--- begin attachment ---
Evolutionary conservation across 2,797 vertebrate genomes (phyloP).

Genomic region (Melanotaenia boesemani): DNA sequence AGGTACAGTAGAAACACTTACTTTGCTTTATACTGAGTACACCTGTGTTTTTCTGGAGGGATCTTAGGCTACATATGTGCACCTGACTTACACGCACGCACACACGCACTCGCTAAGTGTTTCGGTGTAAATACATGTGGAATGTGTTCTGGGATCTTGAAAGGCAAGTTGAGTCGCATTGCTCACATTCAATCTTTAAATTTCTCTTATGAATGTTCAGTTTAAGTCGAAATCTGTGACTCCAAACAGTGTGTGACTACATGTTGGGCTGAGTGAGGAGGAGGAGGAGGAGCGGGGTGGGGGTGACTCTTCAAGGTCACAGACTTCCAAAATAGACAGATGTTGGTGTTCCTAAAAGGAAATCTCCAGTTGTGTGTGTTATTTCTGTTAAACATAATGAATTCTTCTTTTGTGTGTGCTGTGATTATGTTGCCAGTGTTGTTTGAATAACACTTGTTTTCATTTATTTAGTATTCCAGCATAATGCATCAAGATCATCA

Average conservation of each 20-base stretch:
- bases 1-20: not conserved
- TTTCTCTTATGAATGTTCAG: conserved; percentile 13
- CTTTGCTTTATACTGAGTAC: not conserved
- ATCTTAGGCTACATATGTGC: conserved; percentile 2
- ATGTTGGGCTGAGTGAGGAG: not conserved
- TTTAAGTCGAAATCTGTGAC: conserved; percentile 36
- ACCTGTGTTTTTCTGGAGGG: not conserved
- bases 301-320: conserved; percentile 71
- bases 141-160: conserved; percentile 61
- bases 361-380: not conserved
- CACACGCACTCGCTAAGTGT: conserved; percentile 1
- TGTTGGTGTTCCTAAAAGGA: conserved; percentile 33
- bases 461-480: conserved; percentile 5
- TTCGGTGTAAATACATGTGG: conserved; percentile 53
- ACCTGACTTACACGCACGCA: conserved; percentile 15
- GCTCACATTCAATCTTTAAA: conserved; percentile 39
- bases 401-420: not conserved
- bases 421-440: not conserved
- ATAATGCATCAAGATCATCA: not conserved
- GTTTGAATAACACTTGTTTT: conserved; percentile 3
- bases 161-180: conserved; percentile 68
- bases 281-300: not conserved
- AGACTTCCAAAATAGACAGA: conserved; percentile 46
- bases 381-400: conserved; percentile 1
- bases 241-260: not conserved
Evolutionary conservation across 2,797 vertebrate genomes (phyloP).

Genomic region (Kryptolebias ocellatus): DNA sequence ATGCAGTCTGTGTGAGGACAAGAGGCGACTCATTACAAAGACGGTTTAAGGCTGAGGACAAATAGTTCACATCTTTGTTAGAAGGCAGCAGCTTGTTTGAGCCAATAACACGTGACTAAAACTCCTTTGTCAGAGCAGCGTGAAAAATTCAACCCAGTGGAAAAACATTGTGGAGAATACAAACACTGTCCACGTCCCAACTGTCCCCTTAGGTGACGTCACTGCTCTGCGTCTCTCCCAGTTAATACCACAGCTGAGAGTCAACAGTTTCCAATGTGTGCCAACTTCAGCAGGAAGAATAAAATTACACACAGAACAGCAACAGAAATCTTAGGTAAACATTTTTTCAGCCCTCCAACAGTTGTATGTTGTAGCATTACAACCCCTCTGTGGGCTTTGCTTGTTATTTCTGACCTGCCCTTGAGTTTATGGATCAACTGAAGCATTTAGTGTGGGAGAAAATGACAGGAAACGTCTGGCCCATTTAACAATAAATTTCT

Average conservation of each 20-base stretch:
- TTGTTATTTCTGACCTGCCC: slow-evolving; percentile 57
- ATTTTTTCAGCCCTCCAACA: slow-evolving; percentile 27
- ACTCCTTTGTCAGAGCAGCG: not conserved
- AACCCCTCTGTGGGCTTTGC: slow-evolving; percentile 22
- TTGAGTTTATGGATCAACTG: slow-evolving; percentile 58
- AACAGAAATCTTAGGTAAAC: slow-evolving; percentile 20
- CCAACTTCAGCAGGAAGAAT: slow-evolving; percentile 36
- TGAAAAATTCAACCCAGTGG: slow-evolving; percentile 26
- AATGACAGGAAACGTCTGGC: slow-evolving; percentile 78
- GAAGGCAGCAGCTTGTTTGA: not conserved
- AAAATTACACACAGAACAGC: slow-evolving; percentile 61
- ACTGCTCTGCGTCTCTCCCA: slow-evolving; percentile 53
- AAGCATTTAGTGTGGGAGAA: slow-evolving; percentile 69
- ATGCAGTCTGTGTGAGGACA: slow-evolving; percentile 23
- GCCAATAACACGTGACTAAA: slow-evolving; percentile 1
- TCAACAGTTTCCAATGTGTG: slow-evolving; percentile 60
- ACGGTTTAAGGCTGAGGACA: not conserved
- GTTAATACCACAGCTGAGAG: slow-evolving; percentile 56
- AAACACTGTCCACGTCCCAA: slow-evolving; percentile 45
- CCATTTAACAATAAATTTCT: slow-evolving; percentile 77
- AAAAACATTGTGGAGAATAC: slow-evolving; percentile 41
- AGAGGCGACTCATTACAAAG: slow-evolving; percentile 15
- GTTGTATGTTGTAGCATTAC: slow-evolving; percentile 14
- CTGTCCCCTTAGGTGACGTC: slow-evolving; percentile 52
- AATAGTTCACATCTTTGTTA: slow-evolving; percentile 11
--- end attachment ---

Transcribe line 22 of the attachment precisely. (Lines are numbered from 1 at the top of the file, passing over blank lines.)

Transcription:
- ATAATGCATCAAGATCATCA: not conserved